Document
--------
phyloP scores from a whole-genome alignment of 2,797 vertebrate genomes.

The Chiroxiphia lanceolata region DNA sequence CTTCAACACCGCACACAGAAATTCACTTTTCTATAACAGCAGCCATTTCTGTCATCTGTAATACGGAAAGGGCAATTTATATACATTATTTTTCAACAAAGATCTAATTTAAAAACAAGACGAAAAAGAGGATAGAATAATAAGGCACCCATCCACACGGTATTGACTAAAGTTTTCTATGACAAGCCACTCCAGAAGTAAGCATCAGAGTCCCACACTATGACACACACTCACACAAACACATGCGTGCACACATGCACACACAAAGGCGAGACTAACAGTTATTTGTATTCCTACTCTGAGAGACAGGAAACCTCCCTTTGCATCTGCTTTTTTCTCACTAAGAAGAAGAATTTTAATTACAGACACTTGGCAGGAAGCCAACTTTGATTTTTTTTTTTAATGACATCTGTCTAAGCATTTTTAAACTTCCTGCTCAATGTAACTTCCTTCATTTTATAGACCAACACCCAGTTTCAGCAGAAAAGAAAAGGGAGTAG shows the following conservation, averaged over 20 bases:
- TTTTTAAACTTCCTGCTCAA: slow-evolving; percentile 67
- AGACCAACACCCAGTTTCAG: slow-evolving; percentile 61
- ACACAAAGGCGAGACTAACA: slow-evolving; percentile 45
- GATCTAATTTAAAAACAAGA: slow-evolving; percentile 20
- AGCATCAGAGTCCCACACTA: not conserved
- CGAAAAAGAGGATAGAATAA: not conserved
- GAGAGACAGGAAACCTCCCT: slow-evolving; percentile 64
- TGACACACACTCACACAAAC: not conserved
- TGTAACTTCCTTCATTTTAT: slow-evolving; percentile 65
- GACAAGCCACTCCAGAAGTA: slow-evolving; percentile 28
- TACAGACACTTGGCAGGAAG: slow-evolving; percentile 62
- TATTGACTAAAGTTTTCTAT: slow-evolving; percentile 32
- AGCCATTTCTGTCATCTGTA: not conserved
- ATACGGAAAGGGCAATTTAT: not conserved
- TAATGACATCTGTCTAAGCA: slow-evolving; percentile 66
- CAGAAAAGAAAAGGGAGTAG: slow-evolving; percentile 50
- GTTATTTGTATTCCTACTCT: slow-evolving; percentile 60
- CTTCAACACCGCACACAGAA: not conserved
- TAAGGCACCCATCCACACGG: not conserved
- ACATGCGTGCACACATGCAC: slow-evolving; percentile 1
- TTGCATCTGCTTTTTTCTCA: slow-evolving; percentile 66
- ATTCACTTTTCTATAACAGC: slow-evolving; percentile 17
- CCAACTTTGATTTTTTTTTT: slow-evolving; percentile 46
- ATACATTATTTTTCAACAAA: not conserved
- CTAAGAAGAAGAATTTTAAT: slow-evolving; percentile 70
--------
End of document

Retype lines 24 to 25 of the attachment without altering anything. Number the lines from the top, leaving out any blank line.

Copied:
- ATTCACTTTTCTATAACAGC: slow-evolving; percentile 17
- CCAACTTTGATTTTTTTTTT: slow-evolving; percentile 46